Defense Technology Monitor No. 64

Related Categories: Democracy and Governance; Military Innovation; Science and Technology

Battlefield bomb explosions generate a wealth of pertinent data for military forces - from the bomb's trajectory to the damage inflicted upon surrounding infrastructure and warfighters. Identifying, cataloguing, and assessing explosions, however, is a time intensive and challenging task, both on the battlefield and in weapon testing environments. This process may now become a bit simpler, though, thanks to the development by the U.S. Army Combat Capabilities Development Command (DEVCOM) of a new functional tool. Known as the Fragmentation Rapid Analysis Generator using Computed Tomography (FRAG-CT), and designed to employ cameras and sensors to collect data, the system can more efficiently gather and analyze bomb explosion data, and create useful files that can guide military research. The collection and analysis process using the FRAG-CT software is reportedly 200 times faster than the traditional and more labor-intensive hand-count method. Importantly, FRAG-CT collection and analysis will also allow the Army to develop advanced body armor to protect American soldiers on the battlefield from new types of explosives, and allow the service branch to develop enhanced munitions. (Popular Science, March 3, 2021)

While modern drones have many practical applications, they are typically too large to be used in tight spaces and are unable to withstand in-flight collisions. Researchers at MIT have now developed a new class of insect-sized drones to overcome these deficiencies. Whereas past mini-drones were often powered by fragile piezoelectric actuators, the new insect-sized drones are powered by more resilient soft actuators that are composed of carbon nanotube-coated rubber cylinders. The carbon nanotubes generate an electrostatic force that contracts and lengthens the rubber cylinders when voltage is applied. This process, which mimics a muscle, leads the drone's wings to move rapidly. The actuators of these drones are capable of flapping around 500 times per second, providing the drones with an insect-like ability to recover from in-flight collisions. In addition to expanding scientific knowledge of insect flight patterns, these drones could potentially be used to inspect machinery, artificially pollinate crops, assist in search and rescue operations, and carry out a range of military and intelligence gathering applications. (Science Daily, March 3, 2021)

The U.S. Air Force is now exploring the development of cognitive electronic warfare (EW) capabilities that can be integrated into the F-15 fighter aircraft and fielded within two years. Cognitive electronic warfare involves leveraging AI and machine learning to expedite and automate a range of EW capabilities, particularly the development of countermeasures. A particularly important characteristic is the ability to recognize novel electromagnetic signals (for example, a new type of enemy radar). Following the detection of such signals, the cognitive electronic warfare systems would conduct an initial analysis and then transmit that information to ground-based personnel, who could conduct an additional analysis and start developing countermeasures. Ideally, such a system would eventually be able to automatically do so in real-time. Once the Air Force fields F-15 cognitive electronic warfare defense systems, it could potentially apply such systems to other aircraft and non-aircraft platforms, as well as employing them for offensive EW activities. (The Drive, March 16, 2021)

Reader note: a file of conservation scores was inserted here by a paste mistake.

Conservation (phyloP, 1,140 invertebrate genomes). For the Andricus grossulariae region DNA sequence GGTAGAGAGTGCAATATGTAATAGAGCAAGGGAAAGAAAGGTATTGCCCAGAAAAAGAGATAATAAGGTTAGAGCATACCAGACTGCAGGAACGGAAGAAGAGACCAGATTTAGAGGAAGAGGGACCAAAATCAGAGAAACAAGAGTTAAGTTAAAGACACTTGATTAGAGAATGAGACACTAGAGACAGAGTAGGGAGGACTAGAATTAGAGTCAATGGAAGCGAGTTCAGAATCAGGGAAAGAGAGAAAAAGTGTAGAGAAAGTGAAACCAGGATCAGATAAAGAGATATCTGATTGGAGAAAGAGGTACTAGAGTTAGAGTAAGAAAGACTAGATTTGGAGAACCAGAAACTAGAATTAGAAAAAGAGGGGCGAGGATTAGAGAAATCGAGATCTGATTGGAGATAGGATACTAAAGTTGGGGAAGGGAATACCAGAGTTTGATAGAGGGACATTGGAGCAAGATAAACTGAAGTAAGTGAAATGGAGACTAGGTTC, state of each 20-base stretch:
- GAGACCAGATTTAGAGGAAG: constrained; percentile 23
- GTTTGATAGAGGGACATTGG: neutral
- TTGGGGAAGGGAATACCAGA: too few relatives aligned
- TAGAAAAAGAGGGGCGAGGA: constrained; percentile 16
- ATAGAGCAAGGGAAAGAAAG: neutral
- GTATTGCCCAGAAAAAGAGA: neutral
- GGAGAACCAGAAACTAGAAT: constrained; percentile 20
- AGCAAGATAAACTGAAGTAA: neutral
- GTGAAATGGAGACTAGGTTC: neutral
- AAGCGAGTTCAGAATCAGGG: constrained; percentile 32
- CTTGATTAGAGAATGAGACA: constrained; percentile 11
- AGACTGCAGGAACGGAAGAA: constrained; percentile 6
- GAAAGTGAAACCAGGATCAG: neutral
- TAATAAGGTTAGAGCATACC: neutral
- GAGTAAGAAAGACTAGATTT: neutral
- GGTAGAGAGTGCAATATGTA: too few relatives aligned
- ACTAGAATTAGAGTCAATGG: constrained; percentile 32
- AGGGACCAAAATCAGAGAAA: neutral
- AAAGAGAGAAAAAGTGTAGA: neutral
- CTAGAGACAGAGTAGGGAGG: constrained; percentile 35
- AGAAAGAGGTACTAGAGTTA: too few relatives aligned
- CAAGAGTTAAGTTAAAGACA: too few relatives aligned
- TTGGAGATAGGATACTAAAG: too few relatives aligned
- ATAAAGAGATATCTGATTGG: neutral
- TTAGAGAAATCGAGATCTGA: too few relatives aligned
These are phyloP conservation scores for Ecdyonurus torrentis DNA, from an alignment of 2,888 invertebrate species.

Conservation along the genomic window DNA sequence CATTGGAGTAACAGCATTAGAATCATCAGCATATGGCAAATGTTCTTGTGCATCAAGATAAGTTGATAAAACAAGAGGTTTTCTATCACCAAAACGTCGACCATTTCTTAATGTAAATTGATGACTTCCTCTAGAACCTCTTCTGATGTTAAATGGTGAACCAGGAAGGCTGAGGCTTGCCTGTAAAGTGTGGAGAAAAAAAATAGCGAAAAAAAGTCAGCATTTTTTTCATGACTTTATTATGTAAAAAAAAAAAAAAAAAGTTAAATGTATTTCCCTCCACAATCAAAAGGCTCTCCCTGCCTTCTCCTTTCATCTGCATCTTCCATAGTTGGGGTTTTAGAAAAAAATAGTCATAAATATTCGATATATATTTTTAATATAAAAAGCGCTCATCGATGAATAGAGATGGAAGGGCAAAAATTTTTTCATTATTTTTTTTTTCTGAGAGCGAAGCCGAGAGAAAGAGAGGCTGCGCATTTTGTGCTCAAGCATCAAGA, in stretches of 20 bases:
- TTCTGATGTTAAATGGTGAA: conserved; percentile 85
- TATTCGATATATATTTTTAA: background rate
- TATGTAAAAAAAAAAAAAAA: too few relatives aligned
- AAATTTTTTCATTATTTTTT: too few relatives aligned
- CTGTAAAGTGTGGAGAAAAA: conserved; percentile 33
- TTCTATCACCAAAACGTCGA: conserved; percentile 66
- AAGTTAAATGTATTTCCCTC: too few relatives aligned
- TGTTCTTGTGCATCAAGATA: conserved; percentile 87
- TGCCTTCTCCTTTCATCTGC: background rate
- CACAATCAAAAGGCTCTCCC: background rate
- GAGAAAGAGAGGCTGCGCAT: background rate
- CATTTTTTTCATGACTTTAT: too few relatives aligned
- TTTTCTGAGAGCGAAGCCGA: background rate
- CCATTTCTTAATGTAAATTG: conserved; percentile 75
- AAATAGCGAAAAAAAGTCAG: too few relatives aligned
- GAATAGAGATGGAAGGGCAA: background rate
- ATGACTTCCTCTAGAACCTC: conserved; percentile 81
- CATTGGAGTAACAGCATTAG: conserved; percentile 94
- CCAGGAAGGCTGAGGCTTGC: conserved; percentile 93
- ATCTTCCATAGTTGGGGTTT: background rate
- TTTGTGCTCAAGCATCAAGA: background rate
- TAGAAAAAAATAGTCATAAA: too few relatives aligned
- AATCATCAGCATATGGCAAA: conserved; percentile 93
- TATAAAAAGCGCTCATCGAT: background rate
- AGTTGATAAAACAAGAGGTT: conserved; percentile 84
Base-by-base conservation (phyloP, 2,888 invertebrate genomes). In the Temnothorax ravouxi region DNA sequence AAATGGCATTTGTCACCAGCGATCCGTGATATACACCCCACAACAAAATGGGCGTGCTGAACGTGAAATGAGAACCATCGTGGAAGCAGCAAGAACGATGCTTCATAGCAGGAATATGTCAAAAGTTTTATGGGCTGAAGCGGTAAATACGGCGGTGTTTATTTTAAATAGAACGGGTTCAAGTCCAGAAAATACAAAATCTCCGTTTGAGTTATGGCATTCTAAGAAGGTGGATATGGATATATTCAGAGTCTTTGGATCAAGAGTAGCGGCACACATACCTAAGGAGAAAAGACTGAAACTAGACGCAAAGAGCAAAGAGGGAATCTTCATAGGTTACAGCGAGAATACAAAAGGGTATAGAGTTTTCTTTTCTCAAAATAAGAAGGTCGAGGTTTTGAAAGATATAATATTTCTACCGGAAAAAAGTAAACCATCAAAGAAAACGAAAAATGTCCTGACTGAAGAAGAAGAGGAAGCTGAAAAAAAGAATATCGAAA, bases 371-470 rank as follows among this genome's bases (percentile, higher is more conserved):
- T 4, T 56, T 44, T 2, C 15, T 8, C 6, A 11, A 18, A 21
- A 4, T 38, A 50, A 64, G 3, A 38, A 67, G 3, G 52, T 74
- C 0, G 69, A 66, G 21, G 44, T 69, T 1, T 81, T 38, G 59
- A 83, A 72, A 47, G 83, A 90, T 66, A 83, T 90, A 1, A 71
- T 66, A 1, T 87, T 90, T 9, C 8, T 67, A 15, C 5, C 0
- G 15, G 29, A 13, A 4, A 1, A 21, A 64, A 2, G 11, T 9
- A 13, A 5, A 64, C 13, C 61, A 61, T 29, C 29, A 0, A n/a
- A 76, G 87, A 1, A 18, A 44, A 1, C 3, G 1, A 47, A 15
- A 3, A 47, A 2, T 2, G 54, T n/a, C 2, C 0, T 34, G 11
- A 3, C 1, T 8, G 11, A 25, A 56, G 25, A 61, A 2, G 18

As showcased in recent conflicts around the globe, drones are already a staple on the modern battlefield - and a potential threat to deployed U.S. forces. The next evolution of the technology, experts believe, will involve the use of drone swarms for attack by both near-peer adversaries and non-state actors. Countering swarms is consequently a major priority for the Pentagon, and the MORFIUS drone developed by defense contractor Lockheed Martin may be a step toward creating a layered defense. The MORFIUS is a reusable drone, weighing less than 30 pounds, that can fit inside a six-inch diameter launch tube. It is capable of being attached to aircraft, as well as to ground vehicles and stations. These drones are intended to fly close to an enemy drone or drone swarm, then zap and disable them with a High-Powered Microwave (HPM) weapon, which can deliver a gigawatt of microwave power. (Breaking Defense, March 19, 2021)

Quantum computing has the potential to revolutionize society. The technology promises to drastically improve cyber security (see Defense Technology Monitor no. 56), enable advanced AI systems (see Defense Technology Monitor no. 63), allow for the development of new therapeutic drugs, and process data at exceptional speeds, among many other applications. Currently, however, quantum computers are not practical on a commercial scale because handing qubits requires operations to be carried out at temperatures near absolute zero. To overcome this dilemma, scientists at the Australian National University (ANU) are developing a quantum computer that can operate at room temperature and is around the size of a lunchbox — a potentially game changing advance. The quantum microprocessors developed by ANU and its spin-off company, Quantum Brilliance, are made from synthetic diamonds. The resulting quantum computer will be installed and activated later this year at Australia's Pawsey Supercomputing Centre. ANU, Quantum Brilliance, and Pawsey hope to use the technology to develop quantum applications in a range of different areas, including defense, aerospace, machine learning, and logistics. (Australian National University, March 24, 2021)

[EDITORS' NOTE: To learn more about quantum technology, see Richard M. Harrison's article on "The Promise and Peril of Quantum Technology" in the December 2020 edition of the AFPC Defense Dossier.]